Published on 04/14/97

Tiny Homesteaders Pitching Tents in Georgia Trees

Some tiny homesteaders are attracting attention these days as they pitch their silken tents in trees all over Georgia.

"What you're seeing are most likely eastern tent caterpillars," said Dan Horton, an entomologist with the University of Georgia Extension Service.

"They're present every year," he said. "But every 10 years or so, for some reason, we seem to have a great abundance of them."

Is this the year?

Horton doesn't think so, although callers to many county extension offices have reported some unusual numbers.

"From what I've seen around here," he said in his Athens, Ga., office, "we don't have that kind of exceptional population."

In places, though, their "tents" seem to be popping up everywhere.

"You'll find them in most of the wild cherry trees," Horton said. "They get into apple, peach and plum trees, too. And when populations are high, they'll feed on beech, birch, oak, willow, poplar and others."

The leaf-eating caterpillars don't seriously harm the trees, he said.

"For the most part, these are native insects attacking native trees," he said. "They've both been there a long time, and they don't seem any worse for the wear."

If they're infesting a specimen tree in your landscape, "they're easy to control with virtually any homeowner pesticide," he said.

"The problem is spraying the tree," Horton said. "If you have to spray over your head with a home sprayer, go well beyond the safety precautions on the label. Wear a hat, long sleeves and safety glasses at the least. You may want to wear gloves, too, and a dust mask (or make a mask with a handkerchief)."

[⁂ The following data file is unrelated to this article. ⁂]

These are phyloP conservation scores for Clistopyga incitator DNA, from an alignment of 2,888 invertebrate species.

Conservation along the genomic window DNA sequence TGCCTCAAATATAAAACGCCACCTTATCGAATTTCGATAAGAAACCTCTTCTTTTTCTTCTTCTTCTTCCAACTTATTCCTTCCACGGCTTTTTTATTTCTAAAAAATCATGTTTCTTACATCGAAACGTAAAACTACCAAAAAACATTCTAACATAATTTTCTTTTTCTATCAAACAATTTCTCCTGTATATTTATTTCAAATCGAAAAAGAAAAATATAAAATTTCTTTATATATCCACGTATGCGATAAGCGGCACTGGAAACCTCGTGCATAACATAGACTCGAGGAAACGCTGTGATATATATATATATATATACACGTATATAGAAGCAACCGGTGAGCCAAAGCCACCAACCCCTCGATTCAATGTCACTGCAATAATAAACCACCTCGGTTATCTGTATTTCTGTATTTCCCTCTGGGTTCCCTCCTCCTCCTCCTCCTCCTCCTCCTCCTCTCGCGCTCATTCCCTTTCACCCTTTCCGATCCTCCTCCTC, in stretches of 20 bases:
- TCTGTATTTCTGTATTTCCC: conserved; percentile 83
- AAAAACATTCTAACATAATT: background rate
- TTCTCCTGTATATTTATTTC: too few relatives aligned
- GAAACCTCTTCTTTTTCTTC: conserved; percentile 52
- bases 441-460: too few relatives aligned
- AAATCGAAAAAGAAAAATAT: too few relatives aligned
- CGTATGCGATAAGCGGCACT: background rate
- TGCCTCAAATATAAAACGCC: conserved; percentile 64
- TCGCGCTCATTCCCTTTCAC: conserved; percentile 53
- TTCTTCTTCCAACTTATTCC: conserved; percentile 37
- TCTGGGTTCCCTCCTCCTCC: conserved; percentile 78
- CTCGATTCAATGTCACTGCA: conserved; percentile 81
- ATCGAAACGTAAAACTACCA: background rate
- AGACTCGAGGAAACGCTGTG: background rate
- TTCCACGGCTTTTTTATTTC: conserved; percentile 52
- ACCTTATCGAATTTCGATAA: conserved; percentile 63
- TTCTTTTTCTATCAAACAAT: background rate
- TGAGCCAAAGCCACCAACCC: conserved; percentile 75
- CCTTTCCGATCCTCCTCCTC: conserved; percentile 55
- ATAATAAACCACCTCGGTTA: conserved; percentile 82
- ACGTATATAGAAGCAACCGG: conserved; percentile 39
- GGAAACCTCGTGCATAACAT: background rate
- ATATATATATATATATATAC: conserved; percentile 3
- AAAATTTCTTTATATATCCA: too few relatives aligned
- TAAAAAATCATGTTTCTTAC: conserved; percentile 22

The caterpillars are unlikely to harm a healthy tree. "The damage is usually only aesthetic," he said. "If the plant's health is already compromised, their feeding can further stress it."

Georgia has two groups of web-weaving forest caterpillars, he said: eastern tent caterpillars and fall webworms. Some differences between the two are obvious from a distance.

Fall webworms have two to four generations each year, depending on the climate and are active from early summer through fall. They spin their webs at the ends of tree branches, feeding in relative safety inside the leaves they enclose.

Eastern tent caterpillars are active only in spring, Horton said, They emerge at about the same time new leaves appear in cherry, apple and other host trees.

The caterpillars build their nests in the crotches of trees, he said. They don't feed inside the nests, but congregate there at night and in rainy weather. During the day, they may strip the leaves from branches within a yard or so of their nests.

"Wherever the larvae crawl, they leave a fine thread of silk behind," he said. "After a few days, you can easily see silken pathways from the webs to the first good feeding site."

When the caterpillars mature after four to six weeks, they scatter, spin cocoons and pupate. They emerge as reddish-brown moths, which deposit hundreds of eggs in masses that look "like large wads of dark brown bubble gum wrapped around small twigs," he said.

The little wads of eggs will stay through the summer, fall and winter. About nine months later, they'll hatch into tiny larvae that will pitch their tents in the trees again.

Dan Rahn is a news editor with the University of Georgia College of Agricultural and Environmental Sciences.